"If he didn't do any of that stuff, like the forensic evidence says, then why would he rate that medal? It's either the Medal of Honor or nothing. That's what stands out in this case," Mr. Sebby said. "In wars past, the amount of statements that were made by the Marines — that would have flown, that would have gotten the Medal of Honor back in World War II, World War I. You've got a bunch of honest Marines recognizing heroism, that would have been enough."
Indeed, the citation for the Navy Cross affirms that Peralta "reached out and pulled the grenade to his body, absorbing the brunt of the blast and shielding fellow Marines only feet away."
It has never been clear whether other issues caused Mr. Gates to issue the Navy Cross instead, though some of Peralta's supporters have suspected so.
The Defense Department is saying little.
"We are reviewing the request," spokeswoman Eileen Lainez said in a brief email Monday.
Mr. Hunter said the request is now before Defense Secretary Leon E. Panetta.
Among the new evidence in front of him is a review conducted by Peralta's backers in which specialists concluded that the body-armor damage was consistent with a grenade blast, and a nationally renowned gunshot-wound specialist who reviewed the autopsy information and said it's likely that Peralta was alive and cognizant enough to have swept the grenade beneath him.
Mr. Reynolds, the former lance corporal who is now a corrections officer in Washington state said there is no difference between Peralta's case and that of Marine Cpl. Jason Dunham, who was awarded the Medal of Honor for covering a grenade to protect his comrades.
Dunham died in the blast.
President George W. Bush awarded that medal posthumously, making Dunham the first Marine since the Vietnam War to earn the military's highest honor.
Peralta's combat comrades have rallied around his memory.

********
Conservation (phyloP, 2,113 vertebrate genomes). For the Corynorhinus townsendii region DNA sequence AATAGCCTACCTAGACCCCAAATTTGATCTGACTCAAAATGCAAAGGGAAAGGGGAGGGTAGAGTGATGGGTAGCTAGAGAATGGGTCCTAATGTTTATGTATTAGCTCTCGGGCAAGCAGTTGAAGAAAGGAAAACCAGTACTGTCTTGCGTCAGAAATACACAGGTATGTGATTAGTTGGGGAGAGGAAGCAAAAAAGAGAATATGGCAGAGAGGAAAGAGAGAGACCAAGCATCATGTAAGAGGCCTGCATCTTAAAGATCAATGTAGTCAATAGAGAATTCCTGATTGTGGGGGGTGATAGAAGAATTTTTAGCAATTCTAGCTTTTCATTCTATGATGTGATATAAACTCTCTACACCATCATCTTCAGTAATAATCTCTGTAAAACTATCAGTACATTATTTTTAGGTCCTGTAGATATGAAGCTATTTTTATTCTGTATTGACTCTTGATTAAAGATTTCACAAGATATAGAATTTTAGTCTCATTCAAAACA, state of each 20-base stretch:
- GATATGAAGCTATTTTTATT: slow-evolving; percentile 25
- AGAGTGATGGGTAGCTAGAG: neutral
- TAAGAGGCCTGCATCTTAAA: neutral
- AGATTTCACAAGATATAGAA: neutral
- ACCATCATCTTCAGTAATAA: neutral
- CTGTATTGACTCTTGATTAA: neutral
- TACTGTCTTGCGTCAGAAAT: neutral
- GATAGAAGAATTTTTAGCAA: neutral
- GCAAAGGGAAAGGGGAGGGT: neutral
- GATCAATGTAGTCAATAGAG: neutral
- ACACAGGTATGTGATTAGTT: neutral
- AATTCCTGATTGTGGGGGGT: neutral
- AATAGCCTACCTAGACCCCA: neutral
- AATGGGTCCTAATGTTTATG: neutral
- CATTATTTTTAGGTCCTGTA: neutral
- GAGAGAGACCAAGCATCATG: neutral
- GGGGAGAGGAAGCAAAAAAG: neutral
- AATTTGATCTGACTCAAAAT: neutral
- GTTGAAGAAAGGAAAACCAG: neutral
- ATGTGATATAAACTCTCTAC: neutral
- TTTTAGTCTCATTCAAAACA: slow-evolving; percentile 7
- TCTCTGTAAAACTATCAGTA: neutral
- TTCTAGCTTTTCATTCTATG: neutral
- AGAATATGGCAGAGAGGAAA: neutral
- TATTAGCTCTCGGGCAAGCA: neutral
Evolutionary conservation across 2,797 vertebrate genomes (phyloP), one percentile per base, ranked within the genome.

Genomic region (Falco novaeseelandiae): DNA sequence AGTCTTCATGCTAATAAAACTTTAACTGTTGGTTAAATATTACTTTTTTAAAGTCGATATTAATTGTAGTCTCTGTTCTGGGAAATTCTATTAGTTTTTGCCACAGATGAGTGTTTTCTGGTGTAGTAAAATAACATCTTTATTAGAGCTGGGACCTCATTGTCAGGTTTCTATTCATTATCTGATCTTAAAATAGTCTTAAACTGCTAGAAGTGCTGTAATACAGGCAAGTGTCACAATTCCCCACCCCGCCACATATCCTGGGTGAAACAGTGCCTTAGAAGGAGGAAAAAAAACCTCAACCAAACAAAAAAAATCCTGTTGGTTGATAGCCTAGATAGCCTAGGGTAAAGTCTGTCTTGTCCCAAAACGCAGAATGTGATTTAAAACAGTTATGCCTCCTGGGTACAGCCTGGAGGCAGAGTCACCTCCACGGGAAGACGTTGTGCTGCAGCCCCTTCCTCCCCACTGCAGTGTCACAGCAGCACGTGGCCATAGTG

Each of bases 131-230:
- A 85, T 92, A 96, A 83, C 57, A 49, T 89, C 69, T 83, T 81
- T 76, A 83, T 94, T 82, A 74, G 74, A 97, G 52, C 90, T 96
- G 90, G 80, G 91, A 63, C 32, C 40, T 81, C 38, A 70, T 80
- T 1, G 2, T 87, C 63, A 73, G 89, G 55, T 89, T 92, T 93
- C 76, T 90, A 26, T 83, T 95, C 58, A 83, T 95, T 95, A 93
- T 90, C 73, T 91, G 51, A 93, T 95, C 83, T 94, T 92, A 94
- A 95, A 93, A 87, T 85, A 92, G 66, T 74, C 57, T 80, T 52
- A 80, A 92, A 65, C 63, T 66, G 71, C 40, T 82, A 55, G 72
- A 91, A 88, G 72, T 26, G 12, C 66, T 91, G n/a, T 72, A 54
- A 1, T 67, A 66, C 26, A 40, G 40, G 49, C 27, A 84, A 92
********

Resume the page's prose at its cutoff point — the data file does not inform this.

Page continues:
Mr. Sebby helped breathe new life into the Medal of Honor push after he saw a news report several years ago that talked about a snippet of combat video from the incident. Mr. Sebby said he knew he had filed more video than that, and even remembered the identification number to help find it in the archives.
Mr. Sebby captured everything leading up to and after the firefight on his Sony PD-150 handheld camera, though he didn't tape the grenade attack itself — "I wasn't going to be holding a camera when I could be holding a rifle," he told The Times.
His video included the platoon dragging Peralta out of the house, and he said the injuries visible on his body back up the Marines' accounts. That video is also among the new evidence Peralta's backers have asked the defense secretary to review.
Mr. Sebby, who works for a music booking agency, Carmel Music and Entertainment, said that last week, on the eighth anniversary of the firefight, that some of those involved in the fight took to Facebook to commemorate Peralta once again.
"He saved some lives that day, and those people are still remembering," said Mr. Sebby who, like Mr. Reynolds, says he is alive today because of Peralta. "There are a lot of us continuing our lives and remembering there's a guy behind that allows us to do what we're doing now."